For microscopy, we're frequently testing cameras. Since my applications involve very low signal-to-noise ratio, it becomes important that the noise is free of correlations and patterns, because local correlation is all that really distinguishes signal from background.

To test the noise, I usually acquire a series of ~100 dark frames, i.e. frames where no external light hits the camera, determine the fixed camera pattern by time-averaging, and subtract that from the series.

I've observed patterns in the noise by simply taking the standard deviation for each pixel through time and looking at the resulting image (where e.g. different rows/columns of the camera had different noise standard deviations), and by doing row and column-wise cross-correlation (where I noticed for some interleaved camera that the noise was correlated between every other row).

The first of these tests is qualitative only, and the second only gives me (relatively) global correlations. Are there better (and faster?) ways to determine whether there is any correlation or dynamic pattern in the noise of the camera?

  • $\begingroup$ Dark frames are useful to determine the non-uniform response in the absence of input. But it seems that in these tests, you're ignoring the non-uniform response to actual input. Shouldn't you also acquire a series of uniformly lighted frames? $\endgroup$ – MSalters Aug 24 '11 at 9:28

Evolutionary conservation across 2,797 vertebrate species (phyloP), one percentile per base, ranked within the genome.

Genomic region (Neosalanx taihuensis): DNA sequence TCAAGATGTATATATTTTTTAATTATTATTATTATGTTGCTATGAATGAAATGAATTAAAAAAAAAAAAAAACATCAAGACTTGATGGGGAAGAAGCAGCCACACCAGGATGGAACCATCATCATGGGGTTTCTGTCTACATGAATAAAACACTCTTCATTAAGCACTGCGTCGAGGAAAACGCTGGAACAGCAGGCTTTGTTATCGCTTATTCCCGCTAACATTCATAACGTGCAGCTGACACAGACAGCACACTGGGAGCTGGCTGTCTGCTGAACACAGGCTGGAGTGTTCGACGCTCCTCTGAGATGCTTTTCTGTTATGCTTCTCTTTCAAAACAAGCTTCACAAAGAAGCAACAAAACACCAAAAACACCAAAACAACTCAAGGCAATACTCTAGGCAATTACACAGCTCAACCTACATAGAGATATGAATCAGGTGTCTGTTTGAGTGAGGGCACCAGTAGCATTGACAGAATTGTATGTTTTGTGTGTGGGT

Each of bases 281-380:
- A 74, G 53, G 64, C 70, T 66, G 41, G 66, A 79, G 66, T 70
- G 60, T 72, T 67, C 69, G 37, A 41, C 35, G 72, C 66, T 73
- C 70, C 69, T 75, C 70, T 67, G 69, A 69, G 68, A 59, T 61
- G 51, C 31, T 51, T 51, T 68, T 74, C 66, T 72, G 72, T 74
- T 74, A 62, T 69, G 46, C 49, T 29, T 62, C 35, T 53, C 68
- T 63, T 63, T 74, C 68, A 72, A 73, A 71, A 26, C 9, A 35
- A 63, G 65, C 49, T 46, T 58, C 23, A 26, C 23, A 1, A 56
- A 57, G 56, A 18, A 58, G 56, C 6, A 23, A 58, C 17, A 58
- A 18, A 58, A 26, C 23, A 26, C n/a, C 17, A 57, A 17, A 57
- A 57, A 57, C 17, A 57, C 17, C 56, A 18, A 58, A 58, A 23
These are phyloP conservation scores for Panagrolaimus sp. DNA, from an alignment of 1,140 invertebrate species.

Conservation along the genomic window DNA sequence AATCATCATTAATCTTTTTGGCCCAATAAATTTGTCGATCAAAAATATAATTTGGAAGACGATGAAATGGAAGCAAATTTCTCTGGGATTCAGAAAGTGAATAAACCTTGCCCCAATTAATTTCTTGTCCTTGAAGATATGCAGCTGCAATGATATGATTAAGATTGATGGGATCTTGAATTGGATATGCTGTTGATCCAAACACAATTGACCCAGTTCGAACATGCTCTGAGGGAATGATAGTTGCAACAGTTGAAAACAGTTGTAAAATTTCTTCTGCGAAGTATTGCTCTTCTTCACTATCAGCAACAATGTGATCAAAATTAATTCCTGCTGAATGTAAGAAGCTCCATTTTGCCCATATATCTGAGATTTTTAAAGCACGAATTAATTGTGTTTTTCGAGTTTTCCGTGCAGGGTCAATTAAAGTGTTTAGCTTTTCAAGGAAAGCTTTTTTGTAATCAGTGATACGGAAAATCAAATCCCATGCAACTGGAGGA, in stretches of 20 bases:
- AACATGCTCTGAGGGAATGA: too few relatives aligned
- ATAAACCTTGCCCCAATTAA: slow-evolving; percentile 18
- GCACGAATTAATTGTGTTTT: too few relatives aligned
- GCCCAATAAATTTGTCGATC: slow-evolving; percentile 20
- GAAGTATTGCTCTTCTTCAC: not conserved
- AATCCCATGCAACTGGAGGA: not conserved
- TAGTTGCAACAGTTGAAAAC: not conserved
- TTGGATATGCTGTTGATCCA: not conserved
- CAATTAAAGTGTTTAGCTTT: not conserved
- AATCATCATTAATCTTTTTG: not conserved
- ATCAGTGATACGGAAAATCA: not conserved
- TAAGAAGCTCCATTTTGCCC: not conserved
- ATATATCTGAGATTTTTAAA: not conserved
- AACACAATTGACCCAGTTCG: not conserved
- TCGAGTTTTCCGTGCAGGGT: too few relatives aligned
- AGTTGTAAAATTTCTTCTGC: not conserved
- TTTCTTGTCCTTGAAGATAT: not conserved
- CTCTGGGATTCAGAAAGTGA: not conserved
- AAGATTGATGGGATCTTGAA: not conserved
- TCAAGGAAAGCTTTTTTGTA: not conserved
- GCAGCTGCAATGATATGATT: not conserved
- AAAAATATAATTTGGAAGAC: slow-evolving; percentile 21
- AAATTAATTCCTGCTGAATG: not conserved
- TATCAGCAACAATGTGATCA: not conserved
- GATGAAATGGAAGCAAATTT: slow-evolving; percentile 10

• $\begingroup$ Auto-correlation is often used to try to find a signal in noise. This could be done along a single column/row, or frame to frame (for time-varying noise). But I doubt that it would be simpler than the other schemes. $\endgroup$ – Daniel R Hicks Feb 2 '12 at 13:18

If I were you, I would simply take a large number of no-signal, where you aren't measuring any real signal. Run it through whatever identification algorithms you have, and see if you see anything. If you do, then you need to worry about correlations.

I think what you might be missing is that correlation does not always mean a false detection, especially if you have a robust algorithm to this kind of noise.

  • 1
    $\begingroup$ You're right in that not all patterns are significantly bad. However, it doesn't need to lead to a false detection, it can be bad enough for some measurements if the correlation leads to apparent shifts in the signal. Also, if given the choice, I'd rather buy a camera that is designed well, rather than to have to implement workarounds in the software. $\endgroup$ – Jonas Aug 17 '11 at 22:18

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